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Christian Union: The Magazine
April 8, 2024

This April 19-20th, Christians around the country are joining Christian Union America from the comfort of their own home for a weekend retreat to better understand the Christian view of fear: the fear of man and the fear of God. In light of this upcoming event, Christian Union desires to encourage all Christians to seek the Lord wholeheartedly to find freedom from the destructive forces of the fear of man and to find their security in God alone. The following excerpt on fear, originally published as part of a 2014 CU Fast, examines Jesus' words, as recorded in the Book of Matthew.

 We live in a culture dominated by fear. At its best, fear can be a helpful and beneficial thing, but at its worst fear can become a cruel and unmerciful slave driver, dominating and dictating what we will do and what we will not do; what we will say and what we will not say.

One of the clearest examples of this can be seen in the fear of man. The fear of man is characterized by a willingness to do just about anything in order to avoid pain, shame, disgrace, and the disapproval of others. It has been said that "the excessive need for approval and fear of rejection is the opium of our age." That is, it is the thing that subtly creeps into our lives and enslaves us. 

In Matthew chapter 10, we find the disciples on the verge of their first short-term missionary journey. Jesus uses this as an opportunity to prepare and instruct His disciples to take the message of the Kingdom to Israel, and then later to the nations.In preparing these men, Jesus pulls no punches but tells them plainly to expect that this work will be long, hard, and even deadly. He warns His disciples that warm welcomes, wide acceptance, and standing ovations will not be the norm. The disciples were to expect to face hatred, hostility, beatings, arrests and betrayal. In verse 16, He says, "I send you out as sheep in the midst of wolves." Then in verse 23, He tells them to expect all men will hate them because of Him. In verses 24-25, He remarks that because they have identified with Him they will experience what He had experienced. Jesus had been slandered, and they will be verbally attacked as well (Matthew 9:34).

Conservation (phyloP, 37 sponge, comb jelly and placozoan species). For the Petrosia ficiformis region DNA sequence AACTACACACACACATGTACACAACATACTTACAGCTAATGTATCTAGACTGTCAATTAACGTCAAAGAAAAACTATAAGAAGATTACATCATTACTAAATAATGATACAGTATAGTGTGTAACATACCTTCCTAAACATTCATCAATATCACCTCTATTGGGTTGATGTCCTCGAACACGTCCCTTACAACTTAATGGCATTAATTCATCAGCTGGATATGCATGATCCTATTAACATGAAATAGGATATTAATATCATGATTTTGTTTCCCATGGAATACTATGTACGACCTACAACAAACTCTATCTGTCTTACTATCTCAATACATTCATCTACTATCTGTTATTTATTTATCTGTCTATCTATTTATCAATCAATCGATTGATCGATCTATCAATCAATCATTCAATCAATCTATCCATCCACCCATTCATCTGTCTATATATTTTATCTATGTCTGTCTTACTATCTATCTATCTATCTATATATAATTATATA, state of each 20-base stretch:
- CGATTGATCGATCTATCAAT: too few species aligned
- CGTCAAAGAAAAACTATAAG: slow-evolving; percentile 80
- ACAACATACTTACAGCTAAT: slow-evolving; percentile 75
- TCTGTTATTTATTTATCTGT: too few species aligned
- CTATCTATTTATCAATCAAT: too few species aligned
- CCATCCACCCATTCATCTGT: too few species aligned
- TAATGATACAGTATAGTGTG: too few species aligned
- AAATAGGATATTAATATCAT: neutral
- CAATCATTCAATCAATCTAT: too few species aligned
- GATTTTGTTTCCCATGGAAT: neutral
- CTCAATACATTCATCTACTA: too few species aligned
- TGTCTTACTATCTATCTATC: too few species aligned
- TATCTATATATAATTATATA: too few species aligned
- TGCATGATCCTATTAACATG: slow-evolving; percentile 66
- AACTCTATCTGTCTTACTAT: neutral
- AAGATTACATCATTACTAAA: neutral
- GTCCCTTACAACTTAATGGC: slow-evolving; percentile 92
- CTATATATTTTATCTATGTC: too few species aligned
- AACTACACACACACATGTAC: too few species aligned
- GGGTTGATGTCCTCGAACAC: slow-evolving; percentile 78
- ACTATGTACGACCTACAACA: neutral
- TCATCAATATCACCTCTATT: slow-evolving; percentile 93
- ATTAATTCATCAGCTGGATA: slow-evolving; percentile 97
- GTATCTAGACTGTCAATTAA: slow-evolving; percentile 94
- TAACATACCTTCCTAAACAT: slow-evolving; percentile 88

At one level, the disciples had plenty of reasons to fear. Yet Jesus emphatically calls them not to do so. In Matthew 10:26-33, Jesus gives them (and us) four reasons not to fear those hostile to the gospel:

So have no fear of them, for nothing is covered that will not be revealed, or hidden that will not be known. What I tell you in the dark, say in the light, and what you hear whispered, proclaim on the housetops. And do not fear those who kill the body but cannot kill the soul. Rather fear Him who can destroy both soul and body in hell. Are not two sparrows sold for a penny? And not one of them will fall to the ground apart from your Father. But even the hairs of your head are all numbered. Fear not, therefore; you are of more value than many sparrows. So everyone who acknowledges me before men, I also will acknowledge before my Father who is in heaven, but whoever denies me before men, I also will deny before my Father who is in heaven.

You will eventually be vindicated (v. 26).
Jesus says everything will be revealed. In other words, every lie and mischaracterization will one day be exposed and overturned. The disciples could rest assured that they would eventually be exonerated of every slanderous charge leveled against them.

Your opponent is limited (v. 28).
Secondly, you should not fear hostile people because your opponent's capacity is curbed. Even if empowered to do their very worst, the worst they could do is take your life. Jesus argues they can only kill the body. This implies that there is a worst kind of death to be suffered. Jesus refers to this as the killing of soul and body in hell. He says rather than being terrified of the one with limited reach and capacity, fear the One who has the ability to utterly destroy.

Your Father is meticulously attentive (vs. 29-31).
Thirdly, Jesus reminds His disciples that the Father cares about even His most seemingly insignificant creatures. He argues that not even a single sparrow falls to the ground apart from the Father. So the disciples can be confident that the same God who is concerned for the single sparrow is concerned and attentive to them.

Your confession will be reciprocated (v. 32-33).
Lastly, Jesus reminds His disciples that He will reciprocate their confession. If they confess allegiance to Him, they can be confident that He will likewise acknowledge them before His Father. However if they should deny Him, He will likewise, in some way, do the same.